Jackson v. Jefferson Co Jail et al
MEMORANDUM OPINION. Signed by Judge Virginia Emerson Hopkins on 6/5/2014. (JLC)
2014 Jun-05 PM 01:48
U.S. DISTRICT COURT
N.D. OF ALABAMA
IN THE UNITED STATES DISTRICT COURT
FOR THE NORTHERN DISTRICT OF ALABAMA
TIMOTHY A. JACKSON,
JEFFERSON COUNTY JAIL, et al., )
Case No.: 2:14-CV-229-VEH
This case comes before the court on the plaintiff’s affidavit to proceed in forma
pauperis. (Doc. 9). 28 U.S.C. § 1915 (2006) governs proceedings in forma pauperis
for nonprisoner plaintiffs such as Mr. Jackson. See Martinez v. Kristi Kleaners, Inc.,
364 F.3d 1305, 1306 n.1 (11th Cir. 2004) (“Despite the statute’s use of the phrase
‘prisoner possesses,’ the affidavit requirement applies to all persons requesting leave
to proceed IFP.”); see also Haynes v. Scott, 116 F.3d 137, 140 (5th Cir. 1997) (“We
agree with the analysis of the Sixth Circuit and hold that the affidavit requirement of
section 1915(a)(1) applies to all persons applying to proceed i.f.p.”). The statute also
[n]otwithstanding any filing fee, or any portion thereof, that may have
been paid, the court shall dismiss the case at any time if the court
determines that . . . the action or appeal . . . is frivolous or malicious[,]
fails to state a claim on which relief may be granted[,] or seeks monetary
relief against a defendant who is immune from such relief.
28 U.S.C.A. § 1915(e)(2)(B)(i), (ii), (iii).
The court first addressed this motion in its order of May 12, 2014. (Doc. 10).
In that order the court noted:
In the caption of his complaint, the plaintiff names the following
defendants in this case: the “Jefferson County Jail,” the Adamsville
Police Department, American Family Care Foresdale [sic], and “Officer
Shaw and Officer Dees.” (Doc. 1 at 1). In the body of his complaint he
also names: “Adamsville” as a defendant.
As his “Statement of Claim” the plaintiff writes:
I want 5 million dollars from this due to the fact it was God
grace I did not die[.] Just went into a coma for 3 days.
Really was dead[.] Coma is death[.] All because of them[.]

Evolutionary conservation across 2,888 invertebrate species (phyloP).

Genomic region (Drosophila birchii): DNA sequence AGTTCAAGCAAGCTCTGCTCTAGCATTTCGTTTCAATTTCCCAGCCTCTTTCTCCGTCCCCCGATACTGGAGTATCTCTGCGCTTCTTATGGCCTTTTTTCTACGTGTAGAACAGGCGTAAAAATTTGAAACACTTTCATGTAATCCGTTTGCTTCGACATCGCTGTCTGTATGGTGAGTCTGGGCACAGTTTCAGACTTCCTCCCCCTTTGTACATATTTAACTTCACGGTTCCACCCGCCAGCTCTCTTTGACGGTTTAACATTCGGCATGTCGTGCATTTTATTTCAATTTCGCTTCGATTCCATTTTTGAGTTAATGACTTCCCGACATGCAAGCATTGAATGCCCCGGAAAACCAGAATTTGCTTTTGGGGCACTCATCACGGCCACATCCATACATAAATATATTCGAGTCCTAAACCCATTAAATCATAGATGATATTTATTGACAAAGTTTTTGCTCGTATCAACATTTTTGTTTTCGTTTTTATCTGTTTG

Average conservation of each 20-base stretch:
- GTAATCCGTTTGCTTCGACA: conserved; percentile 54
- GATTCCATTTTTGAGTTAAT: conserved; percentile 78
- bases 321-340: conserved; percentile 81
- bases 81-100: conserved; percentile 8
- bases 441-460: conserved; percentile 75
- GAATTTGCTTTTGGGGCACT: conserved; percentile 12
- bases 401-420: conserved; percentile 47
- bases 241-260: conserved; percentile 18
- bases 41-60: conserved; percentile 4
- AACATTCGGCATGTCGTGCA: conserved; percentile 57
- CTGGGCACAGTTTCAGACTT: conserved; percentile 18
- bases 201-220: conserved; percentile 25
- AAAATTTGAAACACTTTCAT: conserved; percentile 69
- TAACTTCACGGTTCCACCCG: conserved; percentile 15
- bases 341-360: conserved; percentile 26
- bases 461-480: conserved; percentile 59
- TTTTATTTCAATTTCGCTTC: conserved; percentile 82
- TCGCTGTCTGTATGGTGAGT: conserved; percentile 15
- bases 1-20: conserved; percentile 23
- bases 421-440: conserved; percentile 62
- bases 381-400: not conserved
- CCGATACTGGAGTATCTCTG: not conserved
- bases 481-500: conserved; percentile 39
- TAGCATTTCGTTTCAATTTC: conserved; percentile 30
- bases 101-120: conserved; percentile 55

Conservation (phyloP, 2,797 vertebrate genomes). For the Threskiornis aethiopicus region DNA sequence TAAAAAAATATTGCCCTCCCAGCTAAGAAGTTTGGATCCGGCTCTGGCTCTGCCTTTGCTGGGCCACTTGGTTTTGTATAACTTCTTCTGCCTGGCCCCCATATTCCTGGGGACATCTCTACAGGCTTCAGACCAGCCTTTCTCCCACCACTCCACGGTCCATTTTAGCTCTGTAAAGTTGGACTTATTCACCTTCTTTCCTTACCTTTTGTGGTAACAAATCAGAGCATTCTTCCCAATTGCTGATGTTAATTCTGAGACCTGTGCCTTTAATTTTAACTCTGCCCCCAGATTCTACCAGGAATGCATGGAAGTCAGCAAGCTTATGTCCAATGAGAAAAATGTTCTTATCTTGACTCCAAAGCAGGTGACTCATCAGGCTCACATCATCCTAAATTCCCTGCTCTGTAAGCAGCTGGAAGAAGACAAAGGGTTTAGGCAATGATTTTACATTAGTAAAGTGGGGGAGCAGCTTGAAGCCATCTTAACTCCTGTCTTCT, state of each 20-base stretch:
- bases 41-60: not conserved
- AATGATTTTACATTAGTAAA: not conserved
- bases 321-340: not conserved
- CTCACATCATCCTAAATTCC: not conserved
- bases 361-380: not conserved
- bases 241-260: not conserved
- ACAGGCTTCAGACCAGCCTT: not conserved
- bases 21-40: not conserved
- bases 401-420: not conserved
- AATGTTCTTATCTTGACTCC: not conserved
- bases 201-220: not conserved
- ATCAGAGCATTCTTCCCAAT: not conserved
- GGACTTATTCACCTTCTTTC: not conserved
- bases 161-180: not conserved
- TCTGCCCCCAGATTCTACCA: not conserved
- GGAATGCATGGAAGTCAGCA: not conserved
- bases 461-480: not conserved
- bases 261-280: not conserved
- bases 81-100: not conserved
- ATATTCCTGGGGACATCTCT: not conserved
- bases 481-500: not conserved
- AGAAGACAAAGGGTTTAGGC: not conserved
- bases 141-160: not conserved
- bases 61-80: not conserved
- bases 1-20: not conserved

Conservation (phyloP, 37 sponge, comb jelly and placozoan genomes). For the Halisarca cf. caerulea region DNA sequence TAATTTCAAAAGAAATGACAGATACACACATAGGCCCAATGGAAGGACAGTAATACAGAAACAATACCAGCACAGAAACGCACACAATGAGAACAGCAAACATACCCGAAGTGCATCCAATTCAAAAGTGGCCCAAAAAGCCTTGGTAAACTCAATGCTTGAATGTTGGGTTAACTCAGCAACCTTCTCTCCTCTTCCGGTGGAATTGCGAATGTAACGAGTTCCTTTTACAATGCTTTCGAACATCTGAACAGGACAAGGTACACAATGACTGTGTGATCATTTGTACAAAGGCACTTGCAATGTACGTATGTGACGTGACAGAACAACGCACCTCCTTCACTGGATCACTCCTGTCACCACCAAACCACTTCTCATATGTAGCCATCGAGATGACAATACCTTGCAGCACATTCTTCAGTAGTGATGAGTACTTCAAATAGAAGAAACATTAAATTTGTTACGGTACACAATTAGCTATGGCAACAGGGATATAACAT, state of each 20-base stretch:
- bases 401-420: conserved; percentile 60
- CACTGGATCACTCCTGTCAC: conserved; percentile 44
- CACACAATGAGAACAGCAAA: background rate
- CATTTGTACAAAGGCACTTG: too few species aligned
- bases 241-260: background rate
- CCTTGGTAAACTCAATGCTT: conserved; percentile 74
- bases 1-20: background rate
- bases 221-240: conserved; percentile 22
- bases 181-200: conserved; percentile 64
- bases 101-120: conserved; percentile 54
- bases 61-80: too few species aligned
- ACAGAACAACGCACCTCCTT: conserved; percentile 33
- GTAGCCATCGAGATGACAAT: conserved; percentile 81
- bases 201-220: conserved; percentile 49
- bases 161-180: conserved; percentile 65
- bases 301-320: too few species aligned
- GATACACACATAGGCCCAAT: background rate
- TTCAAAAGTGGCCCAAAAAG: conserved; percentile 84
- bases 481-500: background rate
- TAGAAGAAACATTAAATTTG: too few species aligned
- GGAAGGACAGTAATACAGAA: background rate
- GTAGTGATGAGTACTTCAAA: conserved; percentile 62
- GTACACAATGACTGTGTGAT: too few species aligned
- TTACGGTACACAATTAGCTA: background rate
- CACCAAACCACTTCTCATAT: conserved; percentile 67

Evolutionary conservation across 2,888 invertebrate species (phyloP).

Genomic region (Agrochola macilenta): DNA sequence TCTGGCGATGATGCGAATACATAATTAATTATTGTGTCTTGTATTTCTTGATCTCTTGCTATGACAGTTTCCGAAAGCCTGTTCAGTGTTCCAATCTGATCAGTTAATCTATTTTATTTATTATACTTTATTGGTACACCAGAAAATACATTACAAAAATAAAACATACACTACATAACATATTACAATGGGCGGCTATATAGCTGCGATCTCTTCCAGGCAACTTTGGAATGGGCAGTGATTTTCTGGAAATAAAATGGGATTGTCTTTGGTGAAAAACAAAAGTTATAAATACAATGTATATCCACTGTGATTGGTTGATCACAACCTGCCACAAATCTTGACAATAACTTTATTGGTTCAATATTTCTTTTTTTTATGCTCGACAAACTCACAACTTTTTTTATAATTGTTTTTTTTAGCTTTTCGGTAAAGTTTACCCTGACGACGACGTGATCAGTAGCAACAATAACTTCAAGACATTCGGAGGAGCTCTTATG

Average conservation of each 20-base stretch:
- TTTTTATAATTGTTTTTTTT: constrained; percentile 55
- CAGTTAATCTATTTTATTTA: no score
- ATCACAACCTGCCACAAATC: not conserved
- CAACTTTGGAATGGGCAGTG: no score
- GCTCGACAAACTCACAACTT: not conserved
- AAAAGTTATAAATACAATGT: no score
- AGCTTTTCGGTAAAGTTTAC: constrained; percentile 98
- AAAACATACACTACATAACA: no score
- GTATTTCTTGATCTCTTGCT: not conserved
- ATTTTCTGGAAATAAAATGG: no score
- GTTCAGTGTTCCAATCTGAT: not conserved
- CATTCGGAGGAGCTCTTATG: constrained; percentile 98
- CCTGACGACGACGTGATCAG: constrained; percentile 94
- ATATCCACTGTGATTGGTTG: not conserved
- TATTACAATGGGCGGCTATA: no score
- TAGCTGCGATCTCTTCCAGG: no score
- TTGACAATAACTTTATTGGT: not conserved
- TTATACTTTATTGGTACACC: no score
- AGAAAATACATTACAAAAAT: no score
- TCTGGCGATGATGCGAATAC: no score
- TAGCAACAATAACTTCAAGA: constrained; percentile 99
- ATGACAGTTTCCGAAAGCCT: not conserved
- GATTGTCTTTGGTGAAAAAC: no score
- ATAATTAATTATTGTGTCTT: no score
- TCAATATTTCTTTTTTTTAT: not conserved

They hurted [sic] me and got me hurt for life now I use a
walking cane for life due to this[.] Is there any justice in
these United States in 2014[?]
(Doc. 1 at 3-4). Elsewhere in the complaint the plaintiff writes “Almost
killed me because I am a black male.” (Doc. 1 at 3). Because the
complaint merely conclusively alleges that defendants are responsible
for the plaintiff’s alleged injuries, the complaint fails to state a claim
upon which relief may be granted. See, Ashcroft v. Iqbal, 556 U.S. 662,
678, 129 S. Ct. 1937, 1949, 173 L. Ed. 2d 868 (2009) (“[T]he pleading
standard Rule 8 announces does not require “detailed factual
allegations,” but it demands more than an unadorned, the-defendantunlawfully-harmed-me accusation.”).
(Doc. 10 at 2). The court then wrote:
In spite of the foregoing, it is hereby ORDERED, ADJUDGED,
and DECREED as follows:
No later than June 1, 2014, the plaintiff shall file a
complete AMENDED COMPLAINT which clearly
sets out in separate numbered paragraphs:
The names and addresses of each person or
entity which the plaintiff wishes to sue;
What EACH defendant did to the plaintiff
INCLUDING THE DATES of each such act
The causes of action the plaintiff claims
against EACH defendant and/or the laws
which the plaintiff claims were violated by
EACH defendant; and
The relief requested by the plaintiff.
The court DEFERS ruling on the instant motion
until the plaintiff has filed the aforementioned